Integrated X-ray fluorescence and diffuse visible-to-near-infrared reflectance scanner for standoff elemental and molecular spectroscopic imaging of paints and works on paper
Prior studies have shown the improved ability to identify artists' pigments by combining results from X-ray fluorescence (XRF), which provides elemental information, with reflectance spectroscopy in the visible to near infrared (400-1000 nm) that provides information on electronic transitions. Extending the spectral range of reflectance spectroscopy into the UV, 350-400 nm, allows identification of several white pigments since their electronic transitions occur in this region (e.g., zinc white and rutile and anatase forms of titanium white). Extending the range further into the infrared, out to 2500 nm, provides information on vibrational transitions of various functional groups, such as hydroxyl, carbonate, and methyl groups. This allows better identification of mineral-based pigments and some paint binders. The combination of elemental information with electronic and vibrational transitions provides a more robust method to identify artists' materials in situ. The collection of both sets of spectral information across works of art, such as paintings and works on paper, allows generating a more complete map of artists' materials. Here, we describe a 2-D scanner that simultaneously collects XRF spectra and reflectance spectra from 350 to 2500 nm across the surfaces of works of art. The scanner consists of a stationary, single pixel XRF spectrometer and fiber optic reflectance spectrometer along with a 2-D position-controlled easel that moves the artwork in front of the two detection systems. The dual-mode scanner has been tested on a variety of works of art from illuminated manuscripts (0.1 x 0.1 m(2)) to paintings as large as 1.7 x 1.9 m(2). The scanner is described and two sets of results are presented. The first is the XRF scanning of a large warped panel painting by Andrea del Sarto titled Charity. The second is a combined XRF and reflectance scan of Georges Seurat's painting titled Haymakers at Montfermeil. The XRF was collected at 1 mm spatial sampling and the reflectance spectral data at 3 mm. Combining the results from the data sets was found to enhance the identification of pigments as well as yield distribution maps, in spite of the relatively low reflectance spatial sampling. The elemental and reflectance maps allowed the identification and mapping of lead white, cobalt blue, viridian, ochres, and likely chrome yellow. The maps also provide information on the mixing of pigments. While the reflectance image cube has 10-20x larger spatial samples than desired, the elimination of having to use two hyperspectral cameras to cover the range from 400 to 2500 nm makes for a low cost dual modality scanner.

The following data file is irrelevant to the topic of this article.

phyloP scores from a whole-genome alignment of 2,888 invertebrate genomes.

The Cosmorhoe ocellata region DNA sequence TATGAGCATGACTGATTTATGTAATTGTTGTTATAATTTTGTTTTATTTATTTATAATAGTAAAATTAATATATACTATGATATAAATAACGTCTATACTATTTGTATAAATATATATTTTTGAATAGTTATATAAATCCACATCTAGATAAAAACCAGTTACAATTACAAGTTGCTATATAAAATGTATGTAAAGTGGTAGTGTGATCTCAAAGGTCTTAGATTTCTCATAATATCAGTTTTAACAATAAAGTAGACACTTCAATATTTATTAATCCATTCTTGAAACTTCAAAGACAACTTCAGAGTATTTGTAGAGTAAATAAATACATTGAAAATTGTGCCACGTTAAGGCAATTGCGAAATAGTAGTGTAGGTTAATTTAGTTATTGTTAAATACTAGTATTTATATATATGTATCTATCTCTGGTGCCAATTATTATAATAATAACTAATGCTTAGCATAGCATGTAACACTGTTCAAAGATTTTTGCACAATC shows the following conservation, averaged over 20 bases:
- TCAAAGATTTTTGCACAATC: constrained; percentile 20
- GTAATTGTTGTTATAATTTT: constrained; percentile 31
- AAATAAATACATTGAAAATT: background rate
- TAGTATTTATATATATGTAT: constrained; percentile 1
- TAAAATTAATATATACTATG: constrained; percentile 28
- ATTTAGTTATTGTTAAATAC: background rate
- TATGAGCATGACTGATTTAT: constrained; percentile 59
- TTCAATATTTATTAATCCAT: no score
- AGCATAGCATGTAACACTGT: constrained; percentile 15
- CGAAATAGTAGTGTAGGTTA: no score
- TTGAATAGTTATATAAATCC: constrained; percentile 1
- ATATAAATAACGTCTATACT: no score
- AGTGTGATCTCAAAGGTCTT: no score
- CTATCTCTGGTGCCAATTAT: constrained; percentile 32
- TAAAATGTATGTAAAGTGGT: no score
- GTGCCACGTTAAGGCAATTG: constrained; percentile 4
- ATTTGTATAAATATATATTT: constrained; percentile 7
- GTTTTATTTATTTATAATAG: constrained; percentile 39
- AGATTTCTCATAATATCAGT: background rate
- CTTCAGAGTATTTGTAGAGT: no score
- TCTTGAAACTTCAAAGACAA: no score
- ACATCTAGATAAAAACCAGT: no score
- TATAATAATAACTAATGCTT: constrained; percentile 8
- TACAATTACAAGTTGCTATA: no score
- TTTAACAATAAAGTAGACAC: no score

Source (journal)
Heritage science
6(2018), 12 p.
Article Reference
E-only publicatie
Full text (Publisher's DOI)
Full text (open access)
Research group
Project info
SOLARPAINT: Understanding the durability of light sensitive materials: transferring insights between solar cell physics and the chemistry of paintings.
Publication type
Publications with a UAntwerp address
External links
Web of Science
Creation 10.07.2018
Last edited 15.07.2021
To cite this reference